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ARS Home » Pacific West Area » Albany, California » Western Regional Research Center » Bioproducts Research » Research » Publications at this Location » Publication #378233

Research Project: Domestic Production of Natural Rubber and Resins

Location: Bioproducts Research

Title: Temporal analysis of natural rubber transferases reveals intrinsic distinctions for in vitro synthesis in two rubber-producing species

item CORNISH, KATRINA - The Ohio State University
item DACOSTA, BERNARDO - Former ARS Employee
item McMahan, Colleen

Submitted to: Current Topics in Biochemical Research
Publication Type: Peer Reviewed Journal
Publication Acceptance Date: 9/4/2020
Publication Date: 10/1/2020
Citation: Cornish, K., Dacosta, B., McMahan, C.M. 2020. Temporal analysis of natural rubber transferases reveals intrinsic distinctions for in vitro synthesis in two rubber-producing species. Current Topics in Biochemical Research. 21:45-58.

Interpretive Summary: Development of rubber-producing crops will benefit from improved natural rubber yield in plants such as guayule (Parthenium argentatum). Guayule is currently under development in the SW USA as a source of natural rubber, resins, and biomass. Knowledge of the fundamental biology and biochemistry of natural rubber synthesis in plants will lead to practical approaches to improve yield. In this investigation, rubber particles were isolated from plants such that they could still make rubber on the bench (in vitro). Concentrations of the initiator molecules and the monomer molecules were varied, and rubber production measured over time. Some of the surprising discoveries were that guayule can synthesis long polymer chains very rapidly (under 15 minutes), and that the maximum rubber polymer size (molecular weight) can exceed 50 million grams/mole, even though the product usually found in nature is about 1 million grams/mole.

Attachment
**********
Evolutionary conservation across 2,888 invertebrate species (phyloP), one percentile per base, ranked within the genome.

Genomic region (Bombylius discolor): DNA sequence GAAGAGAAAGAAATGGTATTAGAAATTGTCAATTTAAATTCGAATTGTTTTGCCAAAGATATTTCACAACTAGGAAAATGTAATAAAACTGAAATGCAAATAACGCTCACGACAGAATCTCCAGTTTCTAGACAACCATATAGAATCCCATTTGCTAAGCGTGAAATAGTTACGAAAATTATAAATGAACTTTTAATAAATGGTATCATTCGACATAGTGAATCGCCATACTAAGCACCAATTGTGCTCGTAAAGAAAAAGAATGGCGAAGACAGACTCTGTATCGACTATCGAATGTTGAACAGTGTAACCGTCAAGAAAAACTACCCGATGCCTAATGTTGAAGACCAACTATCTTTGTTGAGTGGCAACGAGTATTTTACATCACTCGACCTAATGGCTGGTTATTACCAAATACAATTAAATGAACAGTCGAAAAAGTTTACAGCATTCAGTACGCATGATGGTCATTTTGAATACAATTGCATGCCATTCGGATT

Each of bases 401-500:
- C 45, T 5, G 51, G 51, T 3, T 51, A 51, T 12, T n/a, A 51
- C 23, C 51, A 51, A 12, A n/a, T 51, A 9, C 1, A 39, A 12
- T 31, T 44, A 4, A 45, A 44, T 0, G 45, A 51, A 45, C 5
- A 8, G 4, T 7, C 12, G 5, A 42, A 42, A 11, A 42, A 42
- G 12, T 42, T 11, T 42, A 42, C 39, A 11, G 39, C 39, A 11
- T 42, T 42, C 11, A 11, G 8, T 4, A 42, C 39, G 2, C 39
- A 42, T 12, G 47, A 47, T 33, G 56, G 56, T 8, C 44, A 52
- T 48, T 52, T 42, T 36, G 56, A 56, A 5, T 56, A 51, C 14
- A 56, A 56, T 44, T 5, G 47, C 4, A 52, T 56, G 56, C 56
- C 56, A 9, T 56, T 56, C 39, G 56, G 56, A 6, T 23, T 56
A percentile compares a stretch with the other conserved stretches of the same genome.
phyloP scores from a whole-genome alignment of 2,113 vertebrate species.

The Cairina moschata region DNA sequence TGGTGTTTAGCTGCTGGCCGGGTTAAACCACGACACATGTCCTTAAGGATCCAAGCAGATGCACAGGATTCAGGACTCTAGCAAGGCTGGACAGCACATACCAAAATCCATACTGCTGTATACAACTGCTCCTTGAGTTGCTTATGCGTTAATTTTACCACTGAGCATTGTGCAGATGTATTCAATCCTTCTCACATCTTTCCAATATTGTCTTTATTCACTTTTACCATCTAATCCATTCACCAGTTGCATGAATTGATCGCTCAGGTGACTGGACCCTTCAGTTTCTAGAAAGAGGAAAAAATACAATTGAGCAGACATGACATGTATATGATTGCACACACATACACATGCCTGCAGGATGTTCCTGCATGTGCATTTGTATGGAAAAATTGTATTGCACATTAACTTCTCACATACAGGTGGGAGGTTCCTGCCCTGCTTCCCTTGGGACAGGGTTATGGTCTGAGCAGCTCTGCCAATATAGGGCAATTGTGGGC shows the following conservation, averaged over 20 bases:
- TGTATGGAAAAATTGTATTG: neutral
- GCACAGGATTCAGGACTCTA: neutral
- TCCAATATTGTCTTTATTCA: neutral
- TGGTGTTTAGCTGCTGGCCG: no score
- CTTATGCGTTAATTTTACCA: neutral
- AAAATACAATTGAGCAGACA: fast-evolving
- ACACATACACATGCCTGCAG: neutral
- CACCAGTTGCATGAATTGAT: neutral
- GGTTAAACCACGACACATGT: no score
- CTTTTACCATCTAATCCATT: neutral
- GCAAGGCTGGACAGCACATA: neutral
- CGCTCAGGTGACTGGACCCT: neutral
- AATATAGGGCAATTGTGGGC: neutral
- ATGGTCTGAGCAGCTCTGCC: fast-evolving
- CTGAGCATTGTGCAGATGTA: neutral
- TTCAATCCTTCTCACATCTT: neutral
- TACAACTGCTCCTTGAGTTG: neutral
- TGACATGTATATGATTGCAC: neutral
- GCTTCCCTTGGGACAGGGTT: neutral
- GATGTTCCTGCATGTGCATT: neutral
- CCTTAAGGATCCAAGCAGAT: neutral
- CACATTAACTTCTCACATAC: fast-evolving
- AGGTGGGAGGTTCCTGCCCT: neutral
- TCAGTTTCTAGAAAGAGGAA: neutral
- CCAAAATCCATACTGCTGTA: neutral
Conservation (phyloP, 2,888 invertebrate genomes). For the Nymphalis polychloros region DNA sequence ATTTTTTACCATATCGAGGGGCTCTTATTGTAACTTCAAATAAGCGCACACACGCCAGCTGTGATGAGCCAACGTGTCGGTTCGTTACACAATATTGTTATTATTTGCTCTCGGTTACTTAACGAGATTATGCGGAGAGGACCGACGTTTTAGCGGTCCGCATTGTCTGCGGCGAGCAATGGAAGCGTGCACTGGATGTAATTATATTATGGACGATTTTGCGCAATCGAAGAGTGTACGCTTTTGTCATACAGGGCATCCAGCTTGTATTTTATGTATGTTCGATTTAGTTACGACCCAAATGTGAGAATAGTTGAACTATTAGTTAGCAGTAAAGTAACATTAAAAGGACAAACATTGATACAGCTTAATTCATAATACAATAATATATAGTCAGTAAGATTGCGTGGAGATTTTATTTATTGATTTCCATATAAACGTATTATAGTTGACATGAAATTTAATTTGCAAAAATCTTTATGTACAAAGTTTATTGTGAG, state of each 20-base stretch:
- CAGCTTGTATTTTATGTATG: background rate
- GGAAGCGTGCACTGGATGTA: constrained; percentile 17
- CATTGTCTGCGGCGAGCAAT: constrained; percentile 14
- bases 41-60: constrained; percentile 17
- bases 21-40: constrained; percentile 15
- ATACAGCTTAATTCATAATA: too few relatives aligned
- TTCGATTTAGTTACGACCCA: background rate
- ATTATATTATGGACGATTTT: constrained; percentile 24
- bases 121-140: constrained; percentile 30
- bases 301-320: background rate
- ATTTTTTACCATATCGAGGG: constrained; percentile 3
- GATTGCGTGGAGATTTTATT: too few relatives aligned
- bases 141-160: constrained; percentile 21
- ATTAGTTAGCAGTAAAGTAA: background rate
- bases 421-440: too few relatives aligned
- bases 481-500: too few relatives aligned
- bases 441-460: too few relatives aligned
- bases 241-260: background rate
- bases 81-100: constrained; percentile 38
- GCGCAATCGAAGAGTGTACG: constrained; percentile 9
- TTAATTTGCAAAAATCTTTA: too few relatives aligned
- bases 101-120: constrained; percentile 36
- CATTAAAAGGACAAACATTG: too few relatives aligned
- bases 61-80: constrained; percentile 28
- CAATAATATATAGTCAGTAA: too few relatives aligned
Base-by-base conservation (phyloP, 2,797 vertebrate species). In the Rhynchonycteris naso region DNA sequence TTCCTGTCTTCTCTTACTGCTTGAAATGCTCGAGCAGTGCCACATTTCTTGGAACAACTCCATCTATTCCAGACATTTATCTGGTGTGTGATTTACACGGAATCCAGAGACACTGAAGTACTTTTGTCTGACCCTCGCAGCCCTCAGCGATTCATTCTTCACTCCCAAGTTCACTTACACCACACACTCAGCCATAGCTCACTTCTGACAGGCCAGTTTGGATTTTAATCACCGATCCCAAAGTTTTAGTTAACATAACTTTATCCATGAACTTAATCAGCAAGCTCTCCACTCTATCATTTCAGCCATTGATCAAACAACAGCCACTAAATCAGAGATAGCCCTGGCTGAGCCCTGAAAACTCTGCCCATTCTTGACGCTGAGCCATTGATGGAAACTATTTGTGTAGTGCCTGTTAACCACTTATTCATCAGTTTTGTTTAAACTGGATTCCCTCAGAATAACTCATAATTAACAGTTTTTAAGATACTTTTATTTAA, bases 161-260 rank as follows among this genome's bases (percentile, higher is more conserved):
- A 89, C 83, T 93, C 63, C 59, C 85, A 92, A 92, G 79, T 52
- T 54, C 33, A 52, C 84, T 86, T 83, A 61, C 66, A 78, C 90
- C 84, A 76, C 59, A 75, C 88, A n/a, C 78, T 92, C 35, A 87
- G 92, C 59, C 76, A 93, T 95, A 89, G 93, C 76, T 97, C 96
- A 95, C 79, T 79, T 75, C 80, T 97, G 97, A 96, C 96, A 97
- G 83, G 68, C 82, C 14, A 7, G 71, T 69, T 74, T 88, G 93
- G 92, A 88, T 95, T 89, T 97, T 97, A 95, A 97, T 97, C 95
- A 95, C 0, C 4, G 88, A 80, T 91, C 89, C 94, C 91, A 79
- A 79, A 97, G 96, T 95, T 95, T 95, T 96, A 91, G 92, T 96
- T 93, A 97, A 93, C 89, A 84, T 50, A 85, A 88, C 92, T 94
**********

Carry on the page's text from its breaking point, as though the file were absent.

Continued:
Technical Abstract: The temporal relationship of rubber molecule initiation, polymerization and termination, as affected by limited, optimal, and non-limiting initiator concentrations, and in optimal and or non-limiting isopentenyl pyrophosphate (IPP) monomer concentrations, was investigated in vitro using enzymatically active rubber particles purified from Hevea brasiliensis and Parthenium argentatum. Polymer initiation occurred at the beginning of the experiments and reinitiation in excess farnesyl pyrophosphate (FPP) occurred more quickly in P. argentatum than H. brasiliensis. The number of FPP binding sites (six per rubber transferase complex, RT-ase), and thus the number of RT-ase complexes, was similar in both P. argentatum and H. brasiliensis per gram of rubber particles. Since the RT-ase complexes are bound to the rubber particle surface, the difference in mean rubber particle size, and the abundance of small particles in H. brasiliensis washed rubber particles (WRP) implies at least double the surface density of active RT-ases in H. brasiliensis WRP than in P. argentatum WRP in these samples. The rate of rubber biosynthesis was approximately linear with time in H. brasiliensis, but in P. argentatum IPP incorporation slowed between 1.5 and 4 h, under some conditions, and then generally accelerated between 4 and 8 h to even higher rates. Under most conditions, it took between 1.5 h and 4 h to produce mature rubber polymers. The chain transfer reaction of both RT-ase’s was accelerated by excess initiator resulting in much lower molecular weight polymers than typically extracted from living plants. However, in both species, rubber molecules kept growing when synthesized in limited initiator concentrations even at non-saturating monomer concentrations. The P. argentatum RT-ase was able to make higher molecular weight rubber than the H. brasiliensis RT-ase, and under extremely limited FPP (0.001 µM), rubber molecular weights above 50 Mg/mol were achieved. However, in addition to primary biochemical substrate concentration effects on rubber molecular weight and, thus termination, spatial constraints appear to be a factor in the as yet undefined rubber polymer termination mechanism.